- Last Updated on 07:51 AM 02/09/11
- BY By Meg Hibbert/The Salem Times-Register
Although she was present in a nearby witness room, 12-year-old Brittany Smith did not testify in Roanoke County Juvenile and Domestic Relations Court on Tuesday at a preliminary hearing when charges were certified against the man accused of abducting her and taking her to California.
The girl’s father, South Boston Police Officer B. H. Smith, did take the witness stand and emphatically denied accused abductor Jeffrey Easley had any form of custody of the Glenvar Middle School student.
A Roanoke County Grand Jury will decide on April 1 if there is sufficient evidence for the case to be tried in circuit court.
Meanwhile, Easley remains in the Western Virginia Regional Jail, despite his attorney’s attempts to get Juvenile and Domestic Relations Court Judge Philip Trompeter to set bond and allow Easley to be electronically monitored from home.
Testimony by Roanoke County Police Officer J. D. Clark, lead crime scene investigator, revealed Tina Smith was found murdered and bound with red, white and black cords in an upstairs bedroom on Dec. 6.
Her hands were swollen, and she had suffered injuries to her head, Clark said. Her daughter and Easley, Smith’s boyfriend, were missing from the house as was her Dodge Neon.
Following a nationwide Amber Alert, Brittany and Easley were found Dec. 10 camping in downtown San Francisco, Calif. The missing car was recovered near the airport, a Roanoke County detective testified.
Until now, Roanoke County Police had not released any information on where in the house Tina Smith was found and still have not said how she was killed.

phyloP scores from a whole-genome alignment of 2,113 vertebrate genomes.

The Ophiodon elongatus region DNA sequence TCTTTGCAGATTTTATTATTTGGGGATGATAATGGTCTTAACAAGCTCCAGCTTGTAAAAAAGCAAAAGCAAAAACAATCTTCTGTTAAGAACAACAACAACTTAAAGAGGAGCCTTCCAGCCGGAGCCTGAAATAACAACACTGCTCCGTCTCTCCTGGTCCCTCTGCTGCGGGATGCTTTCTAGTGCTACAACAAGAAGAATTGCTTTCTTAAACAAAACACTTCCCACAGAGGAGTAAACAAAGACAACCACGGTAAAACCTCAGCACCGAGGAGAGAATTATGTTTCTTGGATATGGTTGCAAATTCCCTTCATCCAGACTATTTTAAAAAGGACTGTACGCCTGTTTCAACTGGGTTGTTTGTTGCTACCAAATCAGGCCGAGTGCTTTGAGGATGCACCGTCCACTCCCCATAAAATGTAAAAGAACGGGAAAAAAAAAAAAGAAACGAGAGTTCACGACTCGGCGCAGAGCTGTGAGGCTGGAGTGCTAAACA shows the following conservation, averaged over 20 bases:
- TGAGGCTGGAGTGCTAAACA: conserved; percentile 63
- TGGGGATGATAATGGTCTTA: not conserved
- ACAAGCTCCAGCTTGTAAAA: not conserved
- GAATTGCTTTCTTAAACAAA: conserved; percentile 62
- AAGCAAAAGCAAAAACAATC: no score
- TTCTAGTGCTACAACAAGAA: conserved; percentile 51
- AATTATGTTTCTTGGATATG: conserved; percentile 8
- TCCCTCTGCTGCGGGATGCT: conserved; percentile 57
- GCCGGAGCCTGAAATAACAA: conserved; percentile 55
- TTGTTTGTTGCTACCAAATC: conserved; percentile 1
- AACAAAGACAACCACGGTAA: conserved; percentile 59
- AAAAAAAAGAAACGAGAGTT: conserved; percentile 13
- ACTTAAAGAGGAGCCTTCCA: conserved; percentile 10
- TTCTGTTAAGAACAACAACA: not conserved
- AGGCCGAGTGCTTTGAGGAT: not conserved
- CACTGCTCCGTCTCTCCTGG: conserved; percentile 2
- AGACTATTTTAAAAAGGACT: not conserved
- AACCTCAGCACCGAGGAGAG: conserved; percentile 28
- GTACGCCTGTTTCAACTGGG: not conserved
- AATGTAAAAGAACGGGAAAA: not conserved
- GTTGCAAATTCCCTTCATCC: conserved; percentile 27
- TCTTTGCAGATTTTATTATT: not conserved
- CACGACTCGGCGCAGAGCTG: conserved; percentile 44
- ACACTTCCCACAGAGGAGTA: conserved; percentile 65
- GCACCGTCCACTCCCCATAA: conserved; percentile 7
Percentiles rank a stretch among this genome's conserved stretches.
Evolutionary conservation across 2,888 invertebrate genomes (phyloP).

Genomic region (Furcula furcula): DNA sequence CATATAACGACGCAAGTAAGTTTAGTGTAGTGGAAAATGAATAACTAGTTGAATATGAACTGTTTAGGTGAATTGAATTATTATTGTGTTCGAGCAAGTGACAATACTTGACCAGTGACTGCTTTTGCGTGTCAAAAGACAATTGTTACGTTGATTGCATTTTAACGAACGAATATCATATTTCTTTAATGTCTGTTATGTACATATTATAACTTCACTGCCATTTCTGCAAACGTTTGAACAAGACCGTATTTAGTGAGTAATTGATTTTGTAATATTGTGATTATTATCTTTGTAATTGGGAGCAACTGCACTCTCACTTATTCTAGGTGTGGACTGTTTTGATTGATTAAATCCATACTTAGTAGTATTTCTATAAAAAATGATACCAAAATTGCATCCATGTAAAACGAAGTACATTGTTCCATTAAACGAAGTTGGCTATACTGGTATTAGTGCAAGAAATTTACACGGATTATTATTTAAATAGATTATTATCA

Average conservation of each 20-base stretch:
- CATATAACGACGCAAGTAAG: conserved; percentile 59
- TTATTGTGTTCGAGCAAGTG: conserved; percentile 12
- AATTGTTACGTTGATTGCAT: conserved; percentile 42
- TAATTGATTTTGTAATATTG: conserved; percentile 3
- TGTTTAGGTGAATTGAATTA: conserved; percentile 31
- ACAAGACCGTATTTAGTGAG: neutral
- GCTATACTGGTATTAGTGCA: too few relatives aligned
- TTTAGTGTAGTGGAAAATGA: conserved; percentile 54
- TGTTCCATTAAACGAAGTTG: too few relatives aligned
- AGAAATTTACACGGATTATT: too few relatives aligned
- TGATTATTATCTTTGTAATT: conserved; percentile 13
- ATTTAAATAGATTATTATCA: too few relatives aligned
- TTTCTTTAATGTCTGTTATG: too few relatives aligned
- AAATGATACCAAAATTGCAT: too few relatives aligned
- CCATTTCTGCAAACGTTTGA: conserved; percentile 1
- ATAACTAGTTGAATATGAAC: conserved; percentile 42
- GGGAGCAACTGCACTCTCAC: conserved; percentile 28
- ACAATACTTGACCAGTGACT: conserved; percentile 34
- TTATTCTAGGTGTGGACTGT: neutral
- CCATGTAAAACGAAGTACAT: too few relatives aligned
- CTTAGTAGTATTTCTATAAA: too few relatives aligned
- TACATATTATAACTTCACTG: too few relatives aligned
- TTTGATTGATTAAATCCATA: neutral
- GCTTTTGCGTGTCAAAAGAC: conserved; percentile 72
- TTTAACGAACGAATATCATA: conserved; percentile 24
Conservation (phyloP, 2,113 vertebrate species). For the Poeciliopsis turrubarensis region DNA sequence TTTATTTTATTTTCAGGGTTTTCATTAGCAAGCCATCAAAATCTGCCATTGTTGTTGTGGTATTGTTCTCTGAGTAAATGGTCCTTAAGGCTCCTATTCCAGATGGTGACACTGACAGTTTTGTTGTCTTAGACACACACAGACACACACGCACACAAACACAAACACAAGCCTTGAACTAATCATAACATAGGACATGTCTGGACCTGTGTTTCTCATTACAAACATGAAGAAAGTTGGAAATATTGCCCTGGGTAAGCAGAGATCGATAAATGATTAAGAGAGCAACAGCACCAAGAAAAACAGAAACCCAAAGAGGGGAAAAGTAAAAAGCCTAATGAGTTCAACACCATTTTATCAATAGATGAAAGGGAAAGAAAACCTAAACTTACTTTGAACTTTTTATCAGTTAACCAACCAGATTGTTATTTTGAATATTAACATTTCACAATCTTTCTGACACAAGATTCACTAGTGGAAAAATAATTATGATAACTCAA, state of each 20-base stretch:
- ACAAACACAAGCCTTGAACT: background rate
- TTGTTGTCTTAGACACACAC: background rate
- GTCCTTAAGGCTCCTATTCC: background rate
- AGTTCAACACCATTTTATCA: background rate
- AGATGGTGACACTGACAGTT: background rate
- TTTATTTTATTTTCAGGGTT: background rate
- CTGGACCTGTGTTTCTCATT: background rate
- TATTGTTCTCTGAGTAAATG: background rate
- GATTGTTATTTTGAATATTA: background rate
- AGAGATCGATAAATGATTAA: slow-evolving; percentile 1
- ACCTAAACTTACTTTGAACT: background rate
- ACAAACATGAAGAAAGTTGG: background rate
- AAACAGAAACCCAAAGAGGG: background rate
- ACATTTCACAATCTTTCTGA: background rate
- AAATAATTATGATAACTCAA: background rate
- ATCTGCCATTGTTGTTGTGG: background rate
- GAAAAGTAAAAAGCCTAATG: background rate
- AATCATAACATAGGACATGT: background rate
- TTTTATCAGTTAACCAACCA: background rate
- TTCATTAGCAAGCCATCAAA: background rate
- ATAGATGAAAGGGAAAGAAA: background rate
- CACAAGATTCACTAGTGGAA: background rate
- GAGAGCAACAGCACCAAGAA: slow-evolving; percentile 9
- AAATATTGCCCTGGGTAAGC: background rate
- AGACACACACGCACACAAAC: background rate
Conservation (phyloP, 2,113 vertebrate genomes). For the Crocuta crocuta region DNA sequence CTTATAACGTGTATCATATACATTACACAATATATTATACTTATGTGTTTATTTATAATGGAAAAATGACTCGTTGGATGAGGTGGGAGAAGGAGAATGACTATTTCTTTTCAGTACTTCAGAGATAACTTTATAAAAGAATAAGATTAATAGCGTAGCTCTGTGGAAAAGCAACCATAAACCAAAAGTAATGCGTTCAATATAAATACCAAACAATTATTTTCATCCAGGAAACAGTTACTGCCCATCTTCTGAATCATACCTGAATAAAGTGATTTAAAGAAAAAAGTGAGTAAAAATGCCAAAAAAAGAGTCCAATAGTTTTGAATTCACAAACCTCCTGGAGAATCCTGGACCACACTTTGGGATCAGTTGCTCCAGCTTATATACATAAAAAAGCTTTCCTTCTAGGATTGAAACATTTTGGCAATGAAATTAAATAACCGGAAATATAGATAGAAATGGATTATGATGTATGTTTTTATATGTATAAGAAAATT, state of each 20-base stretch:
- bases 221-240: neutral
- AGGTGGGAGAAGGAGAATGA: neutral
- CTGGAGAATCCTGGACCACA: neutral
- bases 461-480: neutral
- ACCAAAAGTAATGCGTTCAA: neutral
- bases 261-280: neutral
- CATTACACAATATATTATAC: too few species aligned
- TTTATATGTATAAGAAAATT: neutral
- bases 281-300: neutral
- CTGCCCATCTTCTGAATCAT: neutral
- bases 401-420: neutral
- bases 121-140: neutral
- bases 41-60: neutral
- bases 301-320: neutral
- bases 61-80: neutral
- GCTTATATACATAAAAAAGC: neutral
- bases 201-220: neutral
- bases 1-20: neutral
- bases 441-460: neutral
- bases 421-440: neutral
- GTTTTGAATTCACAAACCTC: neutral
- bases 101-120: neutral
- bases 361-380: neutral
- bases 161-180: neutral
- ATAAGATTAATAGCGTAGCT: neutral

Following Tuesday’s court hearing, Commonwealth Attorney Randy Leach said he and police are still waiting for DNA and other evidence results from the medical examiner’s office.
No one has been charged with Tina Smith’s murder.
During cross examination, Easley’s court-appointed attorney, Thomas W. Roe Jr., asked Brittany’s father if he was on administrative leave from the South Boston Police Department when Tina Smith was last seen alive, Dec. 3.
He also asked if there had been a protective order in place prohibiting her father from having contact with Brittany.
Ben Smith answered yes to both questions but said the protective order had been lifted.
When Roe asked if Brittany “is not living with you at this time,” Leach objected to the question, and the judge upheld the objection.
According to Tina Smith’s sister, Tracey White, who was in the courtroom Tuesday, Brittany is living with her father. Ben Smith testified that he had joint custody of Brittany with her mother before Tina Smith’s death.
When Roanoke County detectives accompanied Brittany back from California the same night as co-workers at Richfield Retirement Community held a memorial service for her mother, Dec. 13, police turned the girl over to her father, Roanoke County Police said.
Easley’s mother, Sallie Martin of Franklin County, walked out of court midway Tuesday after a bailiff admonished her twice about talking, which is not permitted during court.
Inside the courtroom, people could hear her becoming hysterical in the lobby, asking deputies, “Why are you doing this to me?”
She did not return to the courtroom during the remainder of the 25-minute preliminary hearing.
(EDITOR’S NOTE: This story is reprinted with permission from The Salem Times-Register.)